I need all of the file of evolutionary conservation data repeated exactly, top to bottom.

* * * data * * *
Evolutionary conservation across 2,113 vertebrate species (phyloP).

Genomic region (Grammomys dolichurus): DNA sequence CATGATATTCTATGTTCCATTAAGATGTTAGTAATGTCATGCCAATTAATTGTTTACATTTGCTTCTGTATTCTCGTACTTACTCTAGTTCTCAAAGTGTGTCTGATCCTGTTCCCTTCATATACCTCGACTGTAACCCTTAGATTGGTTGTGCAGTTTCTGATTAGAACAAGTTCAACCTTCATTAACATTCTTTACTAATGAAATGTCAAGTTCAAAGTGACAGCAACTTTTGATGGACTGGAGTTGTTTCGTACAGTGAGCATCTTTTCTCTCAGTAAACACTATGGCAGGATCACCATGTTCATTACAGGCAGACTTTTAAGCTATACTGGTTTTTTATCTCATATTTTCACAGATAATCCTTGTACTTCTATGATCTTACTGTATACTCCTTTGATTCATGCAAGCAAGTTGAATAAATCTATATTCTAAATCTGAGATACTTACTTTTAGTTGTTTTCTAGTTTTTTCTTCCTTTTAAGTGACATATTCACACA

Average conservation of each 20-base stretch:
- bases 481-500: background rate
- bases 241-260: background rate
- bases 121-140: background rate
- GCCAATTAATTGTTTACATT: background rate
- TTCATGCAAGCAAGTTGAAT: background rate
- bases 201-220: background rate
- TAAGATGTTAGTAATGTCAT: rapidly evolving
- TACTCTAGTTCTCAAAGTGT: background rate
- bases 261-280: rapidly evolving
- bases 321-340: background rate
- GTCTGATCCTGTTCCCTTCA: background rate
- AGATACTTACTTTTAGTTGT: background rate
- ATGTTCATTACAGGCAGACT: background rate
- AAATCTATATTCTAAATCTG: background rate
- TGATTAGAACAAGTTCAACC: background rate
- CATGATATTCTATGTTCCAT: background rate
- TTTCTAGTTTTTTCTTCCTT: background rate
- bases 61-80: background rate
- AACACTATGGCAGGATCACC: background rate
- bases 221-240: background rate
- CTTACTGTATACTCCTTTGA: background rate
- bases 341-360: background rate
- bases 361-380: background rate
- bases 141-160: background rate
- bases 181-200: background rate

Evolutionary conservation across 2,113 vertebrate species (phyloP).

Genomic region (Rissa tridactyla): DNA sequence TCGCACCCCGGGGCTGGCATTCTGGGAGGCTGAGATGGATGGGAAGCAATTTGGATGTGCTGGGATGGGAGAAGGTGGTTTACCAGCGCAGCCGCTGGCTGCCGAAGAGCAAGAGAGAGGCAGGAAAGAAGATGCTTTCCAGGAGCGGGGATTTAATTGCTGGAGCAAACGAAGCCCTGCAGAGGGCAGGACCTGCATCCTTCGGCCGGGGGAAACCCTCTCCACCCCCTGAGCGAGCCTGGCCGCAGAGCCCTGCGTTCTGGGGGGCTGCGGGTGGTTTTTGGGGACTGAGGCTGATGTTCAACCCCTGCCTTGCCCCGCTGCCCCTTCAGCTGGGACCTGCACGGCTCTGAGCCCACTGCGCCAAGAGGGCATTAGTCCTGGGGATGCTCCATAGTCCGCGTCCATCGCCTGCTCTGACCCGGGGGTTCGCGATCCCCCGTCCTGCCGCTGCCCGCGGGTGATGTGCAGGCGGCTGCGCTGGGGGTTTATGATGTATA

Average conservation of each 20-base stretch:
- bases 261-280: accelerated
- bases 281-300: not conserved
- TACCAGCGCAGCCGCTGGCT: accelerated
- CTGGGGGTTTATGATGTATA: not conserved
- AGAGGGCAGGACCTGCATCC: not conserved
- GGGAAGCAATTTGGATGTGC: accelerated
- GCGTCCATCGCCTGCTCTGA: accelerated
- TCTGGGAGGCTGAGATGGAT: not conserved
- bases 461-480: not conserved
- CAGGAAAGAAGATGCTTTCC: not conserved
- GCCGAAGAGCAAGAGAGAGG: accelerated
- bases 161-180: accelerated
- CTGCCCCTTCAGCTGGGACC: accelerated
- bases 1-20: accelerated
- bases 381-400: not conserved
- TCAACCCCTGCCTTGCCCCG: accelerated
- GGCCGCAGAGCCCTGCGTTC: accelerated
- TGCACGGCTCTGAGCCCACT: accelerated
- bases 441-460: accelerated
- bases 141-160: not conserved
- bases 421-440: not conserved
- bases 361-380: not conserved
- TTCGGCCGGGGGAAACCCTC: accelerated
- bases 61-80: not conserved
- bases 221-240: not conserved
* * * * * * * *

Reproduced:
Evolutionary conservation across 2,113 vertebrate species (phyloP).

Genomic region (Grammomys dolichurus): DNA sequence CATGATATTCTATGTTCCATTAAGATGTTAGTAATGTCATGCCAATTAATTGTTTACATTTGCTTCTGTATTCTCGTACTTACTCTAGTTCTCAAAGTGTGTCTGATCCTGTTCCCTTCATATACCTCGACTGTAACCCTTAGATTGGTTGTGCAGTTTCTGATTAGAACAAGTTCAACCTTCATTAACATTCTTTACTAATGAAATGTCAAGTTCAAAGTGACAGCAACTTTTGATGGACTGGAGTTGTTTCGTACAGTGAGCATCTTTTCTCTCAGTAAACACTATGGCAGGATCACCATGTTCATTACAGGCAGACTTTTAAGCTATACTGGTTTTTTATCTCATATTTTCACAGATAATCCTTGTACTTCTATGATCTTACTGTATACTCCTTTGATTCATGCAAGCAAGTTGAATAAATCTATATTCTAAATCTGAGATACTTACTTTTAGTTGTTTTCTAGTTTTTTCTTCCTTTTAAGTGACATATTCACACA

Average conservation of each 20-base stretch:
- bases 481-500: background rate
- bases 241-260: background rate
- bases 121-140: background rate
- GCCAATTAATTGTTTACATT: background rate
- TTCATGCAAGCAAGTTGAAT: background rate
- bases 201-220: background rate
- TAAGATGTTAGTAATGTCAT: rapidly evolving
- TACTCTAGTTCTCAAAGTGT: background rate
- bases 261-280: rapidly evolving
- bases 321-340: background rate
- GTCTGATCCTGTTCCCTTCA: background rate
- AGATACTTACTTTTAGTTGT: background rate
- ATGTTCATTACAGGCAGACT: background rate
- AAATCTATATTCTAAATCTG: background rate
- TGATTAGAACAAGTTCAACC: background rate
- CATGATATTCTATGTTCCAT: background rate
- TTTCTAGTTTTTTCTTCCTT: background rate
- bases 61-80: background rate
- AACACTATGGCAGGATCACC: background rate
- bases 221-240: background rate
- CTTACTGTATACTCCTTTGA: background rate
- bases 341-360: background rate
- bases 361-380: background rate
- bases 141-160: background rate
- bases 181-200: background rate

Evolutionary conservation across 2,113 vertebrate species (phyloP).

Genomic region (Rissa tridactyla): DNA sequence TCGCACCCCGGGGCTGGCATTCTGGGAGGCTGAGATGGATGGGAAGCAATTTGGATGTGCTGGGATGGGAGAAGGTGGTTTACCAGCGCAGCCGCTGGCTGCCGAAGAGCAAGAGAGAGGCAGGAAAGAAGATGCTTTCCAGGAGCGGGGATTTAATTGCTGGAGCAAACGAAGCCCTGCAGAGGGCAGGACCTGCATCCTTCGGCCGGGGGAAACCCTCTCCACCCCCTGAGCGAGCCTGGCCGCAGAGCCCTGCGTTCTGGGGGGCTGCGGGTGGTTTTTGGGGACTGAGGCTGATGTTCAACCCCTGCCTTGCCCCGCTGCCCCTTCAGCTGGGACCTGCACGGCTCTGAGCCCACTGCGCCAAGAGGGCATTAGTCCTGGGGATGCTCCATAGTCCGCGTCCATCGCCTGCTCTGACCCGGGGGTTCGCGATCCCCCGTCCTGCCGCTGCCCGCGGGTGATGTGCAGGCGGCTGCGCTGGGGGTTTATGATGTATA

Average conservation of each 20-base stretch:
- bases 261-280: accelerated
- bases 281-300: not conserved
- TACCAGCGCAGCCGCTGGCT: accelerated
- CTGGGGGTTTATGATGTATA: not conserved
- AGAGGGCAGGACCTGCATCC: not conserved
- GGGAAGCAATTTGGATGTGC: accelerated
- GCGTCCATCGCCTGCTCTGA: accelerated
- TCTGGGAGGCTGAGATGGAT: not conserved
- bases 461-480: not conserved
- CAGGAAAGAAGATGCTTTCC: not conserved
- GCCGAAGAGCAAGAGAGAGG: accelerated
- bases 161-180: accelerated
- CTGCCCCTTCAGCTGGGACC: accelerated
- bases 1-20: accelerated
- bases 381-400: not conserved
- TCAACCCCTGCCTTGCCCCG: accelerated
- GGCCGCAGAGCCCTGCGTTC: accelerated
- TGCACGGCTCTGAGCCCACT: accelerated
- bases 441-460: accelerated
- bases 141-160: not conserved
- bases 421-440: not conserved
- bases 361-380: not conserved
- TTCGGCCGGGGGAAACCCTC: accelerated
- bases 61-80: not conserved
- bases 221-240: not conserved